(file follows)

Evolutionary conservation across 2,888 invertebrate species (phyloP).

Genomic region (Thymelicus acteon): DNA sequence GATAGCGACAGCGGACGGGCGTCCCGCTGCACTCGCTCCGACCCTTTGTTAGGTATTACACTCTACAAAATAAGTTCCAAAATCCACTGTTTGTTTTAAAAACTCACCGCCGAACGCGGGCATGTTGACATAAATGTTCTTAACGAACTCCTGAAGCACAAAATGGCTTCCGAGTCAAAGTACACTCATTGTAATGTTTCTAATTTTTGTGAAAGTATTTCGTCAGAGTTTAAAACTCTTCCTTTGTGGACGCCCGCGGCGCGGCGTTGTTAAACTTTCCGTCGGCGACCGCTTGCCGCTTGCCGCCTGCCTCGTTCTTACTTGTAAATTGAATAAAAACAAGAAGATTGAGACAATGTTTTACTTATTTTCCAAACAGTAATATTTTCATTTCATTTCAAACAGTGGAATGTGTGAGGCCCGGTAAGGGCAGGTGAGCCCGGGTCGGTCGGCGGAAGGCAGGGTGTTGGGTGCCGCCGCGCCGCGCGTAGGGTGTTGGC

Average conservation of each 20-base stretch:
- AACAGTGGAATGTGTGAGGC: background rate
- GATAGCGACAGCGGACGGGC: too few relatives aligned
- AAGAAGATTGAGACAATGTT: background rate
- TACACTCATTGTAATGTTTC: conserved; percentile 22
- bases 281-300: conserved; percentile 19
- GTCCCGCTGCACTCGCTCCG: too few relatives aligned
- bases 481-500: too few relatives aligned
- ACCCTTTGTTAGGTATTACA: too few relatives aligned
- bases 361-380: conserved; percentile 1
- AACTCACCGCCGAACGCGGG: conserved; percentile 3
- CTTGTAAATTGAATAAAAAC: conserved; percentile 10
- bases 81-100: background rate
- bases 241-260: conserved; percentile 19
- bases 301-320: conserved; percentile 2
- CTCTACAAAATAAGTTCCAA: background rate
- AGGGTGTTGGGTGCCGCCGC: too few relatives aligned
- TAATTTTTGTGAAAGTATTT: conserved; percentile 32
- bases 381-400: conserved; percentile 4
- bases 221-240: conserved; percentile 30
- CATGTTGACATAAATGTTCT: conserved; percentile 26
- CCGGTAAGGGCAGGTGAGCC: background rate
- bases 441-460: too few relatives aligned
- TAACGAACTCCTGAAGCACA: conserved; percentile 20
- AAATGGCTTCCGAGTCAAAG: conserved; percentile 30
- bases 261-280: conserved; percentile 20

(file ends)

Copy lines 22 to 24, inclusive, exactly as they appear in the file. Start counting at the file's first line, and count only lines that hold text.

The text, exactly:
- bases 221-240: conserved; percentile 30
- CATGTTGACATAAATGTTCT: conserved; percentile 26
- CCGGTAAGGGCAGGTGAGCC: background rate